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Review: The Strange Case of Dr Jekyll and Mr Hyde at Greenwich Theatre

Nick Lane’s new adaptation of The Strange Case of Dr Jekyll and Mr Hyde takes the gothic novella by Robert Louis Stevenson and fills in some of the gaps. While this might not please everyone, I must admit I haven’t read the book, so personally I had no problem with the plot’s bare bones being substantially fleshed out. Inspired by Lane’s own experience following an accident that permanently damaged his neck and back, this production humanises the troubled Dr Jekyll and offers some justification for his actions… and even manages to raise a bit of sympathy for the villainous Mr Hyde.

The basic plot of the novella is reasonably well known; mild-mannered, respected scientist Dr Jekyll invents a serum that transforms him into a violent, remorseless alter ego: Mr Hyde. In this version, however, he also has a love interest – his friend Hastie’s wife Eleanor, whose fascination with his work and dissatisfaction with her own uninspiring life make her an unwitting catalyst to the devastating events that follow.

Photo credit: Alex Harvey-Brown

The cast is small – just four actors play all the characters between them – but perfectly formed, working comfortably together as an ensemble but also impressing individually. Jack Bannell in particular gives an excellent physical performance, his demeanour, voice, and personality completely changing before our eyes as he transforms from the stooped figure of Jekyll into the cold, predatory Hyde. At first brusque and dismissive, Jekyll is softened by his love for Eleanor and his own weakening body, his desperation over both causing him to experiment on himself. Knowing this, it’s easier to understand – even if still impossible to condone – what led him to this point, and to sympathise with the temptation that keeps drawing him back to the physically stronger and more passionate Hyde.

Paige Round is similarly impressive as Eleanor. Far from a token love interest, she finds herself on her own dark path as she breaks away from good guy husband Hastie and is drawn inexorably to Hyde. It’s a bit of a cliché, maybe – women like a bad boy, etc – but the actors make it believable, with a sizzling chemistry that’s noticeably absent between Eleanor and Ashley Sean-Cook’s nice but boring Hastie. The inclusion of Eleanor also allows for a bit of discussion on gender issues; both Hastie and Jekyll initially dismiss her interest in and understanding of their work, and it’s largely Hastie’s expectation that she stay at home and play the little wife that pushes her towards Hyde in the first place.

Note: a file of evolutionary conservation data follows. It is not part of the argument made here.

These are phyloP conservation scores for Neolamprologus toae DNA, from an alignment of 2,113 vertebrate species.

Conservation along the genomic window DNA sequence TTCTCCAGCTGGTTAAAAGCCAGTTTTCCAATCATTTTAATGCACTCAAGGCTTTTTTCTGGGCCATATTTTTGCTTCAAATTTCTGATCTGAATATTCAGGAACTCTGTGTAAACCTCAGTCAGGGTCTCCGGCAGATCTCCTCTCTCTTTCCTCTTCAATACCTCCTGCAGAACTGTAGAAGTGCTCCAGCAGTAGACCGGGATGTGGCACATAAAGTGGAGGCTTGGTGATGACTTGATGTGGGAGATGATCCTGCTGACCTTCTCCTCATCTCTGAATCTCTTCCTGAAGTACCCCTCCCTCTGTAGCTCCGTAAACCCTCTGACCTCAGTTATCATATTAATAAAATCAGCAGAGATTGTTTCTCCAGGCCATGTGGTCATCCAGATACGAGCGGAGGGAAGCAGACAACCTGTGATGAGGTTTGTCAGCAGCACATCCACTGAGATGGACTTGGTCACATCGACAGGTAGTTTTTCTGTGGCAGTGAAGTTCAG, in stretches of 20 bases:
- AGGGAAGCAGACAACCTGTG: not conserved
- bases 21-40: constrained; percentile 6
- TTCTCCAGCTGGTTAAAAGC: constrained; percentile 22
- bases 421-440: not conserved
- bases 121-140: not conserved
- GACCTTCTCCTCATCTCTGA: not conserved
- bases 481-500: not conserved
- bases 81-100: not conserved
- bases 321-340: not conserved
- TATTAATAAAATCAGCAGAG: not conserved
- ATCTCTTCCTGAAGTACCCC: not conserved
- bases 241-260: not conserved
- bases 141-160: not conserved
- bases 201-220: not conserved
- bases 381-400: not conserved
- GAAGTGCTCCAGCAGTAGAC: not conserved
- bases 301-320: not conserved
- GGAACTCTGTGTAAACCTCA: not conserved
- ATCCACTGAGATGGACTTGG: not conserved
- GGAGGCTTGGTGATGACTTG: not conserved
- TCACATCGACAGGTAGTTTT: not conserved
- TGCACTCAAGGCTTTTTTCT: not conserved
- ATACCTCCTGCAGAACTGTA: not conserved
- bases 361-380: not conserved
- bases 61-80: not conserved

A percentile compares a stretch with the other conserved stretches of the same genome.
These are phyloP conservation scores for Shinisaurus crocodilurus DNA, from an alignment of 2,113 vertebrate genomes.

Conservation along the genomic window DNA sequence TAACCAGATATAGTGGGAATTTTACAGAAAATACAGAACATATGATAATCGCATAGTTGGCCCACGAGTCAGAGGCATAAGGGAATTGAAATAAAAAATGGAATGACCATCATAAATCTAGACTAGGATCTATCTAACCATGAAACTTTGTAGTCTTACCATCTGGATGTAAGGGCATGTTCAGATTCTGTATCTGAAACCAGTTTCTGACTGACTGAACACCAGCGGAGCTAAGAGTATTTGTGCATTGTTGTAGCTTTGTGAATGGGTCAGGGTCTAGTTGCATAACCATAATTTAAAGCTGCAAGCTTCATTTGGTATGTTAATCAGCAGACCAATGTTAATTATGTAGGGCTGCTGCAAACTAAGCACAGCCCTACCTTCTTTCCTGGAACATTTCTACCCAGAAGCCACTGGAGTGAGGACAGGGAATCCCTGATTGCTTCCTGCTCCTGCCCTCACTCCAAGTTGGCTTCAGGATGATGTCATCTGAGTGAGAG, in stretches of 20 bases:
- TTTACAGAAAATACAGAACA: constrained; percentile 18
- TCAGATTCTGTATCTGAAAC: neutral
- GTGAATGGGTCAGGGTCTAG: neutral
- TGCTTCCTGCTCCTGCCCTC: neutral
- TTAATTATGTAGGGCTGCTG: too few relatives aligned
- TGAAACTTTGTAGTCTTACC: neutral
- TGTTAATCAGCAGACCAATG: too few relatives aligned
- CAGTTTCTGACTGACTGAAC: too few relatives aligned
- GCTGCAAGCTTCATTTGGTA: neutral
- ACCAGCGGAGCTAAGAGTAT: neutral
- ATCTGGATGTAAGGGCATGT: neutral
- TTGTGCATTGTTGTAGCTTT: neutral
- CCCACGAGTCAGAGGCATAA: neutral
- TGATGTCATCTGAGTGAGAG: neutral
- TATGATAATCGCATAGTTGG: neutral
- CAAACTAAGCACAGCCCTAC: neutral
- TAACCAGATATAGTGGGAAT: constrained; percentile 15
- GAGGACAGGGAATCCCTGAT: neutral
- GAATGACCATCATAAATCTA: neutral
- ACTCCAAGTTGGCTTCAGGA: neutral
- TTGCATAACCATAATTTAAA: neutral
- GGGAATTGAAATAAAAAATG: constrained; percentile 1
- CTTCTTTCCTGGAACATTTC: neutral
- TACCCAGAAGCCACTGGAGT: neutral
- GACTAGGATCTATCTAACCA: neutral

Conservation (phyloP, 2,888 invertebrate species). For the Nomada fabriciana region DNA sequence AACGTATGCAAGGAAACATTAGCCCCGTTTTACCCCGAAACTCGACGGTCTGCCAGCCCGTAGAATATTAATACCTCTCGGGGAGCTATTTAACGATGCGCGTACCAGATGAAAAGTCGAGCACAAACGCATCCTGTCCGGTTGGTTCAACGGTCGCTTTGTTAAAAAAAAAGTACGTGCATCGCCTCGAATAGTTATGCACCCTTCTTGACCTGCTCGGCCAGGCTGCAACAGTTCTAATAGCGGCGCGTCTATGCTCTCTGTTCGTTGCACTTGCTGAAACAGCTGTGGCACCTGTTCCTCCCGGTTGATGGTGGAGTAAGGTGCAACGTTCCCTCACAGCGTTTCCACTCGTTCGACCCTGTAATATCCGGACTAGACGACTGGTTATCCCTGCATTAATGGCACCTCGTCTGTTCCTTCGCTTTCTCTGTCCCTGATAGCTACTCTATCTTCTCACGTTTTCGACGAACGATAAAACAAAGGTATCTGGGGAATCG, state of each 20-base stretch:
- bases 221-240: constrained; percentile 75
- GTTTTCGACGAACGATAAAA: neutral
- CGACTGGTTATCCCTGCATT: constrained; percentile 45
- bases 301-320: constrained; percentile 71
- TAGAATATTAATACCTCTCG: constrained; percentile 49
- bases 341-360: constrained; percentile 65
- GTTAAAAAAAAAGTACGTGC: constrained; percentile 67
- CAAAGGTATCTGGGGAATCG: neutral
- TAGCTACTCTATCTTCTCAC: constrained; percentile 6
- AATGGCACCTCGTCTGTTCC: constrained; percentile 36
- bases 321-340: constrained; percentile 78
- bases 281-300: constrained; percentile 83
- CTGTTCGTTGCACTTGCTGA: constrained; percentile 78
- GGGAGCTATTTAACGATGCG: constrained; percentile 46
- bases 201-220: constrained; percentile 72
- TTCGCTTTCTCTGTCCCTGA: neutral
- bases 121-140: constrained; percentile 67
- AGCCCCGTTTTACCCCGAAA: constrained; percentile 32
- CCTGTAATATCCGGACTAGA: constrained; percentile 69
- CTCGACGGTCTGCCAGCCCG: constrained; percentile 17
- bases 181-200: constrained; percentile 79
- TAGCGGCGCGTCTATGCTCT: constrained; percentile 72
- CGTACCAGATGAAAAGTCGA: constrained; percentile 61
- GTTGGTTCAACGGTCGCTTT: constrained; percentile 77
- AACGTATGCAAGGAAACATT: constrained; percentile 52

The cast is completed by Zach Lee as Jekyll’s concerned friend and lawyer Gabriel Utterson; though his primary role is to narrate the uncovering of Jekyll’s secret, he also appears in arguably the most visually striking scene in the play: an intense, dramatic slow motion sequence that’s so perfectly choreographed we can feel every blow.

Photo credit: Alex Harvey-Brown

The play’s performances are supported by Claire Childs’ lighting design, which makes great use of bold colours and projected shadows to establish a threatening atmosphere from the beginning, and haunting melodies composed by Tristan Parkes beautifully performed by Paige Round and the rest of the cast.

While perhaps not the story Robert Louis Stevenson intended, The Strange Case of Dr Jekyll and Mr Hyde does remain faithful to the central plot, and offers an interesting – if rather more forgiving – interpretation of the story and its central character. Touching on a variety of themes, including gender issues, mental health and the ethical responsibilities of science, this chilling new adaptation certainly gives us plenty to think about.


Can’t see the map on iPhone? Try turning your phone to landscape and that should sort it. I don’t know why but I’m working on it… 😉